Ex-Enron Employees Told To Return Retirement Money

Long before government bailouts became big news another distressed corporation captured the headlines. Enron sank years ago and some former employees and spouses fought for their retirement money. Now a few are receiving notice they should pay it back.

Peg Jimerson of Omaha hasn't completely retired. “It's the best job I've ever had, watching my two grandkids."

She depended on an Enron retirement payment to help make ends meet, but the accounting firm hired to divide up settlement money miscalculated what some had coming and Peg received notice in the mail to pay back a $1,918.16 overpayment.

“I wasn’t expecting this to be honest with you and the fact that it did come when it did, right before the holidays. I was kind of hoping Santa Claus would come with something better than that."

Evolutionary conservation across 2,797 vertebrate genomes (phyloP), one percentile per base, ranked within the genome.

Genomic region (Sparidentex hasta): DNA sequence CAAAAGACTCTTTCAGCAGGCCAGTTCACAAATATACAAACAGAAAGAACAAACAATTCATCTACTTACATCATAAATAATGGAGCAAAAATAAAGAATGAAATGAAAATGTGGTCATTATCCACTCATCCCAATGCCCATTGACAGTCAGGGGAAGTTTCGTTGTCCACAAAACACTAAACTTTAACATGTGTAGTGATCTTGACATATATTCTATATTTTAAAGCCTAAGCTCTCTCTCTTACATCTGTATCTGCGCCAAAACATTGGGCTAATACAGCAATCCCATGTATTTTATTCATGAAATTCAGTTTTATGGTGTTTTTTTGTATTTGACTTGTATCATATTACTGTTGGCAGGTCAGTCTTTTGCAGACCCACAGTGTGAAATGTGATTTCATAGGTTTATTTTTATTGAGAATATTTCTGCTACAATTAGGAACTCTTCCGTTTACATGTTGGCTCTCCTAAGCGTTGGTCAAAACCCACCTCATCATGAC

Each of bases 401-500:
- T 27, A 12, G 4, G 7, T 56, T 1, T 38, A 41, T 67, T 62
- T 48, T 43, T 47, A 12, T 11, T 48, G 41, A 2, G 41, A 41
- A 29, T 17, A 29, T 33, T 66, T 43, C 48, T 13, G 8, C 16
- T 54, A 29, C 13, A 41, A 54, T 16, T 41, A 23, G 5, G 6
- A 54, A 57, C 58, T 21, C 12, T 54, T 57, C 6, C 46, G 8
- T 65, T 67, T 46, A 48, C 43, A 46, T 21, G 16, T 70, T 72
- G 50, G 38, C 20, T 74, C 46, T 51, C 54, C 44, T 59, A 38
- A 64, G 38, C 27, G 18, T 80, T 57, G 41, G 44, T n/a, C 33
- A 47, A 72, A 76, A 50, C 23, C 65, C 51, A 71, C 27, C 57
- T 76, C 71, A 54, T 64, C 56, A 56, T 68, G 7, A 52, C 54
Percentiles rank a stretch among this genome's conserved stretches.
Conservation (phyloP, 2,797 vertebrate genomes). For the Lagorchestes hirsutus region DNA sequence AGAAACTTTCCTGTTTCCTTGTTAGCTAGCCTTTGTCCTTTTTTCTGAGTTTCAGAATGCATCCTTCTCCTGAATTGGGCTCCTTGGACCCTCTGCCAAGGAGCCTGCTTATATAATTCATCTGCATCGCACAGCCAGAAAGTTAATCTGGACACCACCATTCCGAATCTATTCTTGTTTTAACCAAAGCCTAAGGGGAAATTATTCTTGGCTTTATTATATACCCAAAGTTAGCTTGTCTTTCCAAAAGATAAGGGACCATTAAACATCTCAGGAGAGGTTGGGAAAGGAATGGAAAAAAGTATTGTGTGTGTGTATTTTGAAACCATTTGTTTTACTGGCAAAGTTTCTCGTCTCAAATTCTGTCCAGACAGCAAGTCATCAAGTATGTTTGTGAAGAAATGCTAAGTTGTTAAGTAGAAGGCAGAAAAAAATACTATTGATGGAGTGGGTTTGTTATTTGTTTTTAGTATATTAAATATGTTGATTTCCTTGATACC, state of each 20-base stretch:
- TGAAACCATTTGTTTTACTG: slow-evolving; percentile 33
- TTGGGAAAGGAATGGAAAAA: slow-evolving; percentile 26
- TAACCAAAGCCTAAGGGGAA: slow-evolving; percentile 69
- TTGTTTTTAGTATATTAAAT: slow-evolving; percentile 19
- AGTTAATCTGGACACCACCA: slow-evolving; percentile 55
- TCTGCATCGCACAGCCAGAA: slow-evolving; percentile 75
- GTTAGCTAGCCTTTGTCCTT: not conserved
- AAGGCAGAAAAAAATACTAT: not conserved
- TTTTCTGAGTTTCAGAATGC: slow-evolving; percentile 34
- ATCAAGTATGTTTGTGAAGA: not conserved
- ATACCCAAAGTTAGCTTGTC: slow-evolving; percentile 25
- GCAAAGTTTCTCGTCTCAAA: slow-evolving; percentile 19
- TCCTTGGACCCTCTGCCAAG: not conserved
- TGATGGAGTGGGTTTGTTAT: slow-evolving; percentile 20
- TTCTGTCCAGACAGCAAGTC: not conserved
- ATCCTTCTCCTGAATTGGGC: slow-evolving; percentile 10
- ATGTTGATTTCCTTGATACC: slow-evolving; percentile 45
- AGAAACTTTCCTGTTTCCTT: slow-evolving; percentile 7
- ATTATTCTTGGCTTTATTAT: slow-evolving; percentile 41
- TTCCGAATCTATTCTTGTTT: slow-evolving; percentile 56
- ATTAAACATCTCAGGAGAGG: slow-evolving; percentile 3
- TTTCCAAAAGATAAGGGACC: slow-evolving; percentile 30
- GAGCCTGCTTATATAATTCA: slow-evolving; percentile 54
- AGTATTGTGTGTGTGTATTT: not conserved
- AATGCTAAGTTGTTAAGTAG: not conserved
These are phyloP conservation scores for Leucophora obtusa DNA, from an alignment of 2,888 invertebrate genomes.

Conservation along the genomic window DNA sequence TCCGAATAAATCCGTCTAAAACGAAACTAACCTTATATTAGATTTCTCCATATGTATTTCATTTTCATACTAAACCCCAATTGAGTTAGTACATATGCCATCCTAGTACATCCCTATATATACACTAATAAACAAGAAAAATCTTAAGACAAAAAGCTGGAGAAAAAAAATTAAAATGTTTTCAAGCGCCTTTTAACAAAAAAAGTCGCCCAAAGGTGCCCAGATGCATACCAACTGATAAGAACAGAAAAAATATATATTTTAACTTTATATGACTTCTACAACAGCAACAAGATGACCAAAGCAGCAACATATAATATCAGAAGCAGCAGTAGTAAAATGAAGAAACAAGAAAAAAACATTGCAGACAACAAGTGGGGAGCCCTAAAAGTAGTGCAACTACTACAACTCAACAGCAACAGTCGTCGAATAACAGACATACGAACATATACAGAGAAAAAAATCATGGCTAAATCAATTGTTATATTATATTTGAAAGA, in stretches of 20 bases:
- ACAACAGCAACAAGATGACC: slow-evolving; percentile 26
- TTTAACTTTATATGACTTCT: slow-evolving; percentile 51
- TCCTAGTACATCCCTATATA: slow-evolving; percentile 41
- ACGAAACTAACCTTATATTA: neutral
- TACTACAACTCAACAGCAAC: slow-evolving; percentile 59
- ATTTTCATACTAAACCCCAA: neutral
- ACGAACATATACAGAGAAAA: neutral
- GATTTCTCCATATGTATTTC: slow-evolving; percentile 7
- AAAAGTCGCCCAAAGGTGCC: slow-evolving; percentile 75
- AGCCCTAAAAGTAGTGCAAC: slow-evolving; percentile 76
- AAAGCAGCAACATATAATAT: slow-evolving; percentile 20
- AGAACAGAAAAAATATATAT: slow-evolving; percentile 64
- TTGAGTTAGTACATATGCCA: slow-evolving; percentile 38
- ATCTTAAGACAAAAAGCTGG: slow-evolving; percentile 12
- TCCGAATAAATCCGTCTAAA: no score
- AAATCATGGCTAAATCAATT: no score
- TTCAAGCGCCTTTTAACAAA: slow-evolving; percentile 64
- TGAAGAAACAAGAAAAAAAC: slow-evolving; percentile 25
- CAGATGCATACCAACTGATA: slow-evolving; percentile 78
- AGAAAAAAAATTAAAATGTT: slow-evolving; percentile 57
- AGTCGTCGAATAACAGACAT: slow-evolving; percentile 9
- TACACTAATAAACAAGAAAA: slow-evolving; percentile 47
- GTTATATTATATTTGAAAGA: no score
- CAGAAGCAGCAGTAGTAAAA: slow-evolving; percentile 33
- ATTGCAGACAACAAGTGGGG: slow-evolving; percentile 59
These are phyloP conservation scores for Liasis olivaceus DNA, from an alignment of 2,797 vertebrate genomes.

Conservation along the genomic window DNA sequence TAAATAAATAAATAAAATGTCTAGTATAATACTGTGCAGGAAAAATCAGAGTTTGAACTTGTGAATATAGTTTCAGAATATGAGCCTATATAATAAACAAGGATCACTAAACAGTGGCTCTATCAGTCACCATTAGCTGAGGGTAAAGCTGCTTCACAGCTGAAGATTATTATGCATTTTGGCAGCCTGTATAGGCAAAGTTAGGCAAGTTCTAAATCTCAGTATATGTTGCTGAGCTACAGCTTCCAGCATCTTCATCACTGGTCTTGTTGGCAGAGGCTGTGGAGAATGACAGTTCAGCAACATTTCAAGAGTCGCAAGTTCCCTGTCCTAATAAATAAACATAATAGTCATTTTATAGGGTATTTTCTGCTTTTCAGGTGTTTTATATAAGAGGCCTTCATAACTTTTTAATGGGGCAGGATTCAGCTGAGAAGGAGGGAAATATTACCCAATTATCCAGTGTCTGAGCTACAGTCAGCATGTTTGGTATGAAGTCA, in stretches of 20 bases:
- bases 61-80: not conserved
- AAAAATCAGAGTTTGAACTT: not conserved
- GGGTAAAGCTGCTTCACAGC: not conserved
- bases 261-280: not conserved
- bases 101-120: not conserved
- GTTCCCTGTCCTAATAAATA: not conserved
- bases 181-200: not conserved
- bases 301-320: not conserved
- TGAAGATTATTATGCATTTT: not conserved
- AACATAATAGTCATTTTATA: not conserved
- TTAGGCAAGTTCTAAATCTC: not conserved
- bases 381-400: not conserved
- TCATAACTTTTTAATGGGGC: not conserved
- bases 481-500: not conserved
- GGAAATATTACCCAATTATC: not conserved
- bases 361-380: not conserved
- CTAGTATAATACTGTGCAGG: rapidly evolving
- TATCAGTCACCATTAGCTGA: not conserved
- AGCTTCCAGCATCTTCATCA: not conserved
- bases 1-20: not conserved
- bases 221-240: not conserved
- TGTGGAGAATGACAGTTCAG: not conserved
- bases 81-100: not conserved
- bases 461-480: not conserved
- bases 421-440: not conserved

A spokesman for Enron says about 13 percent of former employees and spouses have been overpaid by the accounting mistake. Harlan Loeb says any of them can dispute the amount, but they shouldn’t ignore the request to repay the overpaid amount. The dispute process can take up to 90 days.

Peg is choosing not to pay back the money for now and wait for another repayment notice because she invested her Enron settlement in the stock market.

“I really wasn’t concerned until I talked to my financial guy and he said there’s not much left there either. I don't believe this."

The accounting firm that made the error is being sued.


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